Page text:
NFU urges chancellor to prioritise domestic food production in his spring budget and offer more support to farmers

NFU president Minette Batters

NFU president Minette Batters is urging the chancellor to provide support to farmers in his spring budget

The NFU has called for greater government support for domestic food production as energy, fuel and other production costs continue to soar.

In a letter to chancellor Jeremy Hunt ahead of the spring budget next week (15 March), NFU president Minette Batters reiterated the need to extend the Energy and Trade Intensive Industries (ETII) scheme to include energy intensive sectors, such as horticultural and poultry production.

She also called for an extension to the current reduced rates of fuel duty, including for red diesel, and for improved support for capital investment, which would help alleviate costs for farm businesses and drive crucial investment to enhance productivity.

Commenting ahead of the budget, Batters said: “At an NFU reception in Westminster in December, the chancellor recognised the ongoing challenges of producing food in Britain, and we are now seeing the impact of these challenges play out through contraction across all sectors. If the government is to halt food price inflation and help prevent further food shortages, greater support and confidence is needed for the thousands of farm businesses which are trying, but struggling, to feed our nation.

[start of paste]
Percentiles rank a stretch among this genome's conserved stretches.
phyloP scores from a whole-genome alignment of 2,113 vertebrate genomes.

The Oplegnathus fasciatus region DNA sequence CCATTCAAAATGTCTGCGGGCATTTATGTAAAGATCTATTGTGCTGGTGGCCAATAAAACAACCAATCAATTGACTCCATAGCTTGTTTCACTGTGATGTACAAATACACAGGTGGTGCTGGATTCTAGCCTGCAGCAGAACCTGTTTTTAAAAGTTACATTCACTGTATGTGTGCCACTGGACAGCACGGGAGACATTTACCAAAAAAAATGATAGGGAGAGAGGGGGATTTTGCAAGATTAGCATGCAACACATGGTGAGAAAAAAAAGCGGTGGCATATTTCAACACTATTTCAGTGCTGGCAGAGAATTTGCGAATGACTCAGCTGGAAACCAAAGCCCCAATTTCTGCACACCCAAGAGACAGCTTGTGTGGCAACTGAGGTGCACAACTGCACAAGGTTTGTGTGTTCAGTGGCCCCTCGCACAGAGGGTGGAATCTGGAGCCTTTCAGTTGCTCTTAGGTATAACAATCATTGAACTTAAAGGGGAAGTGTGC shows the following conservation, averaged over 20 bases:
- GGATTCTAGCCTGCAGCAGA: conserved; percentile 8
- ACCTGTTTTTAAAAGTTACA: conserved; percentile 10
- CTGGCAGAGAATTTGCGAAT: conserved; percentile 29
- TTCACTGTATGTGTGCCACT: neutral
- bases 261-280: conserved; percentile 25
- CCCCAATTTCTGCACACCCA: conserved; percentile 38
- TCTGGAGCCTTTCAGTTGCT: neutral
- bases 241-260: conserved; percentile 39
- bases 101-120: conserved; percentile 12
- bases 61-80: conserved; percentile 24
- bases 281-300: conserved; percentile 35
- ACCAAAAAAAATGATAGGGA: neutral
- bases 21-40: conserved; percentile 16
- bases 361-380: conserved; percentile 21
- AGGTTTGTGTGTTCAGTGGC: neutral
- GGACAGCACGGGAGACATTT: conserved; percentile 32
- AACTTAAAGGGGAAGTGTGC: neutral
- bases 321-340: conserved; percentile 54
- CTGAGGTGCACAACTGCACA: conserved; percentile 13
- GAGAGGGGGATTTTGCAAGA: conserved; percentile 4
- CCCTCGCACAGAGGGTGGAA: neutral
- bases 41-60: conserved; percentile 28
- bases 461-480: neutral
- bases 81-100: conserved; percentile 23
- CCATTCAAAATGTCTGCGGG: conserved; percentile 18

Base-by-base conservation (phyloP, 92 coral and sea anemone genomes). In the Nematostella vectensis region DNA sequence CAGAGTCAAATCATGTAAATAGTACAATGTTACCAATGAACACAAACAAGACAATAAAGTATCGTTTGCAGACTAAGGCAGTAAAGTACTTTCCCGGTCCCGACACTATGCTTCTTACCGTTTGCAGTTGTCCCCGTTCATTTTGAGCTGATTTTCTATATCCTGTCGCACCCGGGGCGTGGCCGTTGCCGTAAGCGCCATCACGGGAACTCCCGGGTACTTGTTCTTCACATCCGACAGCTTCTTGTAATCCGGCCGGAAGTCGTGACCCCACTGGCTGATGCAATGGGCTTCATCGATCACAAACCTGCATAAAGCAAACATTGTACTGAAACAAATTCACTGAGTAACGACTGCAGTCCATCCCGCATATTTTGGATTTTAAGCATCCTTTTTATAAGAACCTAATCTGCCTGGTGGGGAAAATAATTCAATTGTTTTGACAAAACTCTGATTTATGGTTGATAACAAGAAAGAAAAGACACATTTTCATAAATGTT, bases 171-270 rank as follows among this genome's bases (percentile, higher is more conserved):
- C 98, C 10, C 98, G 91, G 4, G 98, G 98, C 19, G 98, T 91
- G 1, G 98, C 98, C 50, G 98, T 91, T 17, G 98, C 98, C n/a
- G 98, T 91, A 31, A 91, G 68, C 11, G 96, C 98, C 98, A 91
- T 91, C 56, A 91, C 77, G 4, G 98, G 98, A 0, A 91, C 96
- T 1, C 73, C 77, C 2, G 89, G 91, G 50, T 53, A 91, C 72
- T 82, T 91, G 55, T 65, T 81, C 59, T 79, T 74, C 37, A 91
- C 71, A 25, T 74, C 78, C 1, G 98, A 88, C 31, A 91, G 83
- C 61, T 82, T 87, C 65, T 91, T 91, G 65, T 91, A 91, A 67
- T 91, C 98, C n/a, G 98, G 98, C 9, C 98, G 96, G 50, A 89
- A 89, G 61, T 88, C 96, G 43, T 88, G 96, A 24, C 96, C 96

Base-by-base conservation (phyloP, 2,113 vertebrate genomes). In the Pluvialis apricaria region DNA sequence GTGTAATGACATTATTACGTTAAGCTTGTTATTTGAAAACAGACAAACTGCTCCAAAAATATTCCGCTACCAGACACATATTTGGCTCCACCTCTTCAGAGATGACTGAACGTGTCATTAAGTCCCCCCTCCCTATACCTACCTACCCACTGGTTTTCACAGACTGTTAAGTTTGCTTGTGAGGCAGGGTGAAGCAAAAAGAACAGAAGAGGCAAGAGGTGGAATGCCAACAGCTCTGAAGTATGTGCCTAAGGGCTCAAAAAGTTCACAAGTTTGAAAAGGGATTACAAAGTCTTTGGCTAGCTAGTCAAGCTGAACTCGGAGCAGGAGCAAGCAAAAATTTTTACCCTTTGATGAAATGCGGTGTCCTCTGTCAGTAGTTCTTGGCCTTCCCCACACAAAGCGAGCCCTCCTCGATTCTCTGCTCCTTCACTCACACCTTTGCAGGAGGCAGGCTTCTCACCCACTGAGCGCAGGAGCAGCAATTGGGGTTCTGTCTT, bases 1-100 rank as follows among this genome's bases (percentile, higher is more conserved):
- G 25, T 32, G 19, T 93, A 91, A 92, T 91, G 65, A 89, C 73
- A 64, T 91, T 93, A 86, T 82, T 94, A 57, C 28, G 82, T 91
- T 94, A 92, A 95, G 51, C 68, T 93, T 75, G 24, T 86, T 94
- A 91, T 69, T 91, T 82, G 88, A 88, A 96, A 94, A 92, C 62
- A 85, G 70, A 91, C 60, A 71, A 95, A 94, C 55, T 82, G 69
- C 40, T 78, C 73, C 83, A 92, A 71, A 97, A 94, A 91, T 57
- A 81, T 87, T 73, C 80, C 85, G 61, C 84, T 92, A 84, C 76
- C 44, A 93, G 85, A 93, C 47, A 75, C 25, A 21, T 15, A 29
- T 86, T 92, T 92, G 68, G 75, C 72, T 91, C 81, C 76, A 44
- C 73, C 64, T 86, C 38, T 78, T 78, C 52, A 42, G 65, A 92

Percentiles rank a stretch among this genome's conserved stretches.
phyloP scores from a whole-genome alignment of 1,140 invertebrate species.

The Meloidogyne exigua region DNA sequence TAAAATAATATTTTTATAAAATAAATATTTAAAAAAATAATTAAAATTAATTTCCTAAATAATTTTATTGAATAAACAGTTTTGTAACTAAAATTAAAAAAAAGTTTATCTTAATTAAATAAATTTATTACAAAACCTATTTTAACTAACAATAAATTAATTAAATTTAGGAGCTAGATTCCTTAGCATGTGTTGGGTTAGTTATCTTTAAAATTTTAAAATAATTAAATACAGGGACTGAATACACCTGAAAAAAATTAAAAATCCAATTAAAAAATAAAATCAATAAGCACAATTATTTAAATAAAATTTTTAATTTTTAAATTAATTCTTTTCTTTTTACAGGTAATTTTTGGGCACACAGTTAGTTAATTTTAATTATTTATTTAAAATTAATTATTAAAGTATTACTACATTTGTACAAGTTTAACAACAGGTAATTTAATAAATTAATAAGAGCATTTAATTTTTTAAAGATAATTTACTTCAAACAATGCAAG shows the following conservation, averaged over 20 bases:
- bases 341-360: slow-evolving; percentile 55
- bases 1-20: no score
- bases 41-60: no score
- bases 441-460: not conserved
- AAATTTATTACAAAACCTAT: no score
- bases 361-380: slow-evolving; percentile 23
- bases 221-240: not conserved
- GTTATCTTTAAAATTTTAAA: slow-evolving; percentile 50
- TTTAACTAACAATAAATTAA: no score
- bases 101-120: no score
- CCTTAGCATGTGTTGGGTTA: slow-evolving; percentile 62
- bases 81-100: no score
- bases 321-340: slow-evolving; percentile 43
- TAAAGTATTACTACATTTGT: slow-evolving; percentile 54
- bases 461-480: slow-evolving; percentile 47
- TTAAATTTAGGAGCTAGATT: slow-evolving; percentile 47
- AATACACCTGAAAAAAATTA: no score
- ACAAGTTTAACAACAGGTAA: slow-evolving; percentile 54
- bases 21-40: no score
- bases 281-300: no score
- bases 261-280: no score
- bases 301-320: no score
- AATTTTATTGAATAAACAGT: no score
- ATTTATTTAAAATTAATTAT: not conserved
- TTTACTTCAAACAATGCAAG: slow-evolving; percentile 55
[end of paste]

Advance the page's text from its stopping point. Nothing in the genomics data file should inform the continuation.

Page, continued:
“It seems irresponsible that the ETII scheme completely overlooks primary food production, not to mention it being wholly at odds with the government’s own ambition to produce more home-grown fruit and vegetables,” she continued. ”An urgent review into the ETII is needed to ensure that essential and vulnerable food producing sectors, such as protected horticulture and poultry production, do not face a cliff edge when the Energy Bill Relief Scheme ends later this month.

“Improving support for capital investment and extending the reduced fuel duty rates would also give farmers and growers across all sectors greater confidence, especially as the cost of red diesel remains almost 40 per cent higher than it was last April.”